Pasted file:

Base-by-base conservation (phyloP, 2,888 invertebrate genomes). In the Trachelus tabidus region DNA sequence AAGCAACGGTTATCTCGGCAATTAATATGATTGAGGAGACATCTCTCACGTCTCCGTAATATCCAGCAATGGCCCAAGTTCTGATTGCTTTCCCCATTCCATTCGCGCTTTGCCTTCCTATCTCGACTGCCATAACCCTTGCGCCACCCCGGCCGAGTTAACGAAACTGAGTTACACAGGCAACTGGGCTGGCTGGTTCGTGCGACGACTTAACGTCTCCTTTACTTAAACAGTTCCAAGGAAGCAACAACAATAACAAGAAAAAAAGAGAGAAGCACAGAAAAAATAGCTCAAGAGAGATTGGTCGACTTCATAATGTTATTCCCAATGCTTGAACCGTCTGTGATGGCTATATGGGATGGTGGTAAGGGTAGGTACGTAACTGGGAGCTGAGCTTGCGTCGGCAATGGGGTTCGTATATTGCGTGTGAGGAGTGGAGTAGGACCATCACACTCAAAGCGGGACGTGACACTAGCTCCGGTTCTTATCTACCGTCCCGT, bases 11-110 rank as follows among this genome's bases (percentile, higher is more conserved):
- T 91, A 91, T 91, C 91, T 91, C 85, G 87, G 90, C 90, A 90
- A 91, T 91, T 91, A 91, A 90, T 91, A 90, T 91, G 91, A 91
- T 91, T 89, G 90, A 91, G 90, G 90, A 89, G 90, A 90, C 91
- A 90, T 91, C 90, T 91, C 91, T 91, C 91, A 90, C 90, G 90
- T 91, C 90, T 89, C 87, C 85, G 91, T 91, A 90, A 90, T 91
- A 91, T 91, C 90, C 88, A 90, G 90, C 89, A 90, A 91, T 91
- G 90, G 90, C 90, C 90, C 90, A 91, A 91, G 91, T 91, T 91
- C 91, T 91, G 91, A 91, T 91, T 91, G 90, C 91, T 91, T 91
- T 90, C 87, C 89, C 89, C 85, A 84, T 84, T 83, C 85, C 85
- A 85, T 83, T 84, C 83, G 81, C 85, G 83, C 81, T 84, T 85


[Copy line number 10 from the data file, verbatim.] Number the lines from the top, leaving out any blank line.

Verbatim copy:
- T 90, C 87, C 89, C 89, C 85, A 84, T 84, T 83, C 85, C 85